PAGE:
Time to untangle the healthcare knot

Abstract image of bright blue lines of light tied in a knot.

Time to untangle the healthcare knot

Abstract image of bright blue lines of light tied in a knot.

The crisis of access and affordability in healthcare won’t go away by itself and major reform is urgently needed, argues APA General Manager, Policy and Government Relations Simon Tatz.

‘Australia is one of the wealthiest countries in the world and yet we cannot build a community-based health system.’

These were the words of one of this country’s leading health policy experts when we sat down to discuss the current state of our health sector.

We were talking about the crisis in general practice and hospital emergency departments, topics getting daily coverage as the COVID-19 pandemic shows few signs of disappearing.

While pressure mounts for more money for physical and mental healthcare, few are talking about reform models that deliver better outcomes for patients as well as more sustainable remuneration for health practitioners.

The APA, however, is doing just that.

Here’s how I see the problem.

Australia’s geography is unique in that we occupy an enormous landmass—almost an entire continent—with no land border and with a relatively small yet very concentrated population.

We are one of the most urbanised countries in the world, with close to 90 per cent of us living in cities and most of the population hugging the coastline, from Cairns to Perth.

Australia also includes thousands of inhabited islands in the Pacific, Indian and Southern Oceans and the Coral and Timor Seas, which are reliant on sea and air transport for goods and services.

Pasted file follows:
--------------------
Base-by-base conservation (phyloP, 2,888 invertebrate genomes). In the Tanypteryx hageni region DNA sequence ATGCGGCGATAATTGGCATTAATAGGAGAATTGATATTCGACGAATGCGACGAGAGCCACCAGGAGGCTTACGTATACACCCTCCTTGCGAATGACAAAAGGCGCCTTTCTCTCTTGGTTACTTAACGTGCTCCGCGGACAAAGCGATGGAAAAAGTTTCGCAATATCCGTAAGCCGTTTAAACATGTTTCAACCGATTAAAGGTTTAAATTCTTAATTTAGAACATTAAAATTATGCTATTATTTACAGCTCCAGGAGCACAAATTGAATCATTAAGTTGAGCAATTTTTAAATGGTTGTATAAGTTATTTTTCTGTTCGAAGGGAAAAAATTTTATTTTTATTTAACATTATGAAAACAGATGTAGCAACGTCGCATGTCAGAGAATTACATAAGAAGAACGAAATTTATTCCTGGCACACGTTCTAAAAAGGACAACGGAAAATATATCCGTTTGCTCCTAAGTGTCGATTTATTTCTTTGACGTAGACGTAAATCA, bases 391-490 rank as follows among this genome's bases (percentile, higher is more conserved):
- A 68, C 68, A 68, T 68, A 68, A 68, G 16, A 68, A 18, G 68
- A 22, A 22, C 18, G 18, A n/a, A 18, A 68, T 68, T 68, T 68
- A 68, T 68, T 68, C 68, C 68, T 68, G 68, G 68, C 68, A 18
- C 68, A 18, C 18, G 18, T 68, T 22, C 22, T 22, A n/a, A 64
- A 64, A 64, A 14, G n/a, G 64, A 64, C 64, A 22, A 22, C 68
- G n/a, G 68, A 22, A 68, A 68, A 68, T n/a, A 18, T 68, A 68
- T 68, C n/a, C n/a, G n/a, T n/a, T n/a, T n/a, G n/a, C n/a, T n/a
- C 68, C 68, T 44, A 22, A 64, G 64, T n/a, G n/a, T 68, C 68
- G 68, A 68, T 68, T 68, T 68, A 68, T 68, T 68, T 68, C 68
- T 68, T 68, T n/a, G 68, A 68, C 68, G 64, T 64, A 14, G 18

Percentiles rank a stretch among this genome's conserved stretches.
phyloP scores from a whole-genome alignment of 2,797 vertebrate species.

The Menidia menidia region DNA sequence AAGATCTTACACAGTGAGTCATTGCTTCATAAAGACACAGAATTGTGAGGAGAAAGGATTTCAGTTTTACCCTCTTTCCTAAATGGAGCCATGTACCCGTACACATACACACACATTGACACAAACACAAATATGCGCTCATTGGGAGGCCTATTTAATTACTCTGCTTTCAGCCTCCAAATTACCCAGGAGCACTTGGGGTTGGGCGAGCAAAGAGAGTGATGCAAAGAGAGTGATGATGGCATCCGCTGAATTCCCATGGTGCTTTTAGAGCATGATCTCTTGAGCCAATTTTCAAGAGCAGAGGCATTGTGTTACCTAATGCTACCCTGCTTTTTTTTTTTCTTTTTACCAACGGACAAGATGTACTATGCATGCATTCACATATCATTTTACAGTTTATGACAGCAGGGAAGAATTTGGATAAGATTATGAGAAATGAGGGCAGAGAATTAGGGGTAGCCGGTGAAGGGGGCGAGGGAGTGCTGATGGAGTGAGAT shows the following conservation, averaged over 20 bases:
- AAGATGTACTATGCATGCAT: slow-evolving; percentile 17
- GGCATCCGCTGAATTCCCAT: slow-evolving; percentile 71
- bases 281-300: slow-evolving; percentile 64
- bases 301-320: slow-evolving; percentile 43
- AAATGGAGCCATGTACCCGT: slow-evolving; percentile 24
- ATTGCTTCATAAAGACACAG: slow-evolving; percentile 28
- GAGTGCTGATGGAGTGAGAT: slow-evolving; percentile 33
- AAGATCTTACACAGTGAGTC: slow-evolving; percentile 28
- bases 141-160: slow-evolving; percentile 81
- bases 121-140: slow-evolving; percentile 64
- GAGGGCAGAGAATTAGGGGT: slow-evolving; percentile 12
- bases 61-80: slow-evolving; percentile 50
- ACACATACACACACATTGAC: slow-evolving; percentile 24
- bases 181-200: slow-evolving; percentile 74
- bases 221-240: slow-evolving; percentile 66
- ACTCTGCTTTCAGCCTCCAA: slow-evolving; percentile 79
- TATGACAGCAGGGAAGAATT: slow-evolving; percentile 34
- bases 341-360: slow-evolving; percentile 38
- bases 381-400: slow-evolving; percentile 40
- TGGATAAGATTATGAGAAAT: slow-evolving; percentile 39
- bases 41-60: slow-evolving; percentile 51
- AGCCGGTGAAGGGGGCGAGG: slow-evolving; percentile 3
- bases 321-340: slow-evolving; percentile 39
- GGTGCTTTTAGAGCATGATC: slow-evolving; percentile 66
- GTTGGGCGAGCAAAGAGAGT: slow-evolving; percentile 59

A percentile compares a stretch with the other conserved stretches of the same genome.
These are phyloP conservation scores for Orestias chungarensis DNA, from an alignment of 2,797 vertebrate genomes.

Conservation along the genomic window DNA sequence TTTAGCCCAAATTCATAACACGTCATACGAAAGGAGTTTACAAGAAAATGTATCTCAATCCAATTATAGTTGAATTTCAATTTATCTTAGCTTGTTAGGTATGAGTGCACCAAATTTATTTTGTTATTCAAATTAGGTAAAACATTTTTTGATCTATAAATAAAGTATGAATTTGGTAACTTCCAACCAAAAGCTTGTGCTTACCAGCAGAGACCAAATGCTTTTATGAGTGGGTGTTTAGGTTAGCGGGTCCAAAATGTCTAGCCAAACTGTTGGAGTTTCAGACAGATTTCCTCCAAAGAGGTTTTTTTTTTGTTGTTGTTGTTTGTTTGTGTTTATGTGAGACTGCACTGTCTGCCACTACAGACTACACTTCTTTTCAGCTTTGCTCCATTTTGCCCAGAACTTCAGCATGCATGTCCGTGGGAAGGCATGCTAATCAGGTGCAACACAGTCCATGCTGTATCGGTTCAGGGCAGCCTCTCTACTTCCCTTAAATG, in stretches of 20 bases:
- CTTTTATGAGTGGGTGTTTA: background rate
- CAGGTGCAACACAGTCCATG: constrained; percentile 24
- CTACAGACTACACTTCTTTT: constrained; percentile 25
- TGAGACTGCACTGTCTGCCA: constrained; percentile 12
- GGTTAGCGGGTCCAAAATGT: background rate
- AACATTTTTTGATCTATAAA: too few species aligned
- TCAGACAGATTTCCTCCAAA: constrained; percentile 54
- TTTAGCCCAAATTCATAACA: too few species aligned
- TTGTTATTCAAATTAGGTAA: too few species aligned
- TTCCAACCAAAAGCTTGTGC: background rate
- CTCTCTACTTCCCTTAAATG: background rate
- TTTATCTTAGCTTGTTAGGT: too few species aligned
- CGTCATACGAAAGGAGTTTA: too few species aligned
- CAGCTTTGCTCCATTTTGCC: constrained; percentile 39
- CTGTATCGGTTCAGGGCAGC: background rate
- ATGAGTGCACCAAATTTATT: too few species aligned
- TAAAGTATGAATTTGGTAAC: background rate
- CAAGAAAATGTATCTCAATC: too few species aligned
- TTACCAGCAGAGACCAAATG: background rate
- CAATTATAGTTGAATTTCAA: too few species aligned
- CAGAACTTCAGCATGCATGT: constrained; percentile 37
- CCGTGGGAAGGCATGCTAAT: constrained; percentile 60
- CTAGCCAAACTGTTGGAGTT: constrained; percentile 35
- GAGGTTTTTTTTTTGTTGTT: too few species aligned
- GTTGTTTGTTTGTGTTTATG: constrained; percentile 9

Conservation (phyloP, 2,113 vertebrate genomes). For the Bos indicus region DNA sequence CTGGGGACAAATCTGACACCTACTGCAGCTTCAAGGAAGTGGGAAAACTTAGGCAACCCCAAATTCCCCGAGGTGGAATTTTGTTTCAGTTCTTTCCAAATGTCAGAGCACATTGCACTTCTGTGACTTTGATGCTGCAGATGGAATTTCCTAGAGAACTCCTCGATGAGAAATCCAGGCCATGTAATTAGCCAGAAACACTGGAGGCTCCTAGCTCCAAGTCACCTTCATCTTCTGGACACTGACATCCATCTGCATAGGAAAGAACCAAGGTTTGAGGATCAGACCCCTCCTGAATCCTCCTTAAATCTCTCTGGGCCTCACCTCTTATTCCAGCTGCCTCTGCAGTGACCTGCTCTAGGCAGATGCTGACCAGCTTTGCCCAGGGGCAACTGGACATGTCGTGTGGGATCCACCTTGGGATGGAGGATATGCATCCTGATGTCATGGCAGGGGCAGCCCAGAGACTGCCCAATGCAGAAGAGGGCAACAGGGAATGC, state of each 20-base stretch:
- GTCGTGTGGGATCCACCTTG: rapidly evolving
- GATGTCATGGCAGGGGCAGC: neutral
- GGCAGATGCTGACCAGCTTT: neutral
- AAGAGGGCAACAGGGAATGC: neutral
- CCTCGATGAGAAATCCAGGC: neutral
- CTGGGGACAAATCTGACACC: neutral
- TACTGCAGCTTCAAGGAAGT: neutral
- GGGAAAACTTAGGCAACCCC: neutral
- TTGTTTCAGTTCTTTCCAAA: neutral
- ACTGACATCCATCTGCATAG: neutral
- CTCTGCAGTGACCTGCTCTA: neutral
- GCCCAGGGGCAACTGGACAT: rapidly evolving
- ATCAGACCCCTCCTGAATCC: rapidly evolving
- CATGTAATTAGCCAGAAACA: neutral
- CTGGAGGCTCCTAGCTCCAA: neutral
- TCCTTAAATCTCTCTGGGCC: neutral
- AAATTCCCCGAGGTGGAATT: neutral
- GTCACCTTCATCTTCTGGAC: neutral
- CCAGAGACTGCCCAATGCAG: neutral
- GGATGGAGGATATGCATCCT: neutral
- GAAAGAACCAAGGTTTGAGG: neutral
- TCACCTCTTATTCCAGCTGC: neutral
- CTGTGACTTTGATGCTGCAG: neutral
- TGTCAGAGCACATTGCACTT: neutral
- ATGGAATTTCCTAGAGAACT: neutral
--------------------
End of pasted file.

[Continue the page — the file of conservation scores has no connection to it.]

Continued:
Geography and demographics are important because we cannot compare our health system like-for-like to the United Kingdom or Denmark or the United States of America or anywhere, really.

We have differences that place distinct pressures on how we deliver health services.

We also have an extremely fragmented healthcare system, with responsibilities divided, and sometimes shared, between the Commonwealth and the states and territories.

Health funding and delivery cut across multiple layers of governance and bureaucracy and are dependent on the relationship between the different levels of government.

The highly regulated private healthcare insurance system only adds to the complexity.

This level of fragmentation and complication creates enormous difficulties for patients navigating the system, along with hindrances to access and continuity of care.

It’s what makes the system so difficult to reform.

The complexity of our health system is illustrated by an anecdote I recall in which a mental health consultant was commissioned by a non-government organisation to chart where funding for mental health services comes from.

After several weeks, she gave the grant back—it was not possible to trace myriad sources of local, state, federal, private and other funds across the country.

Mark Butler’s task, as Australia’s 44th Minister for Health (Walter Massy-Greene was the first, in 1921), is to try to deliver what we all want—appropriate and affordable healthcare, where and when we need it.

What we really want (and I am confident in making this assumption) is community-based healthcare—that is, local, accessible, affordable, interconnected healthcare, the type of ‘one-stop shop’ that is the basis of Aboriginal Community Controlled Health Organisations.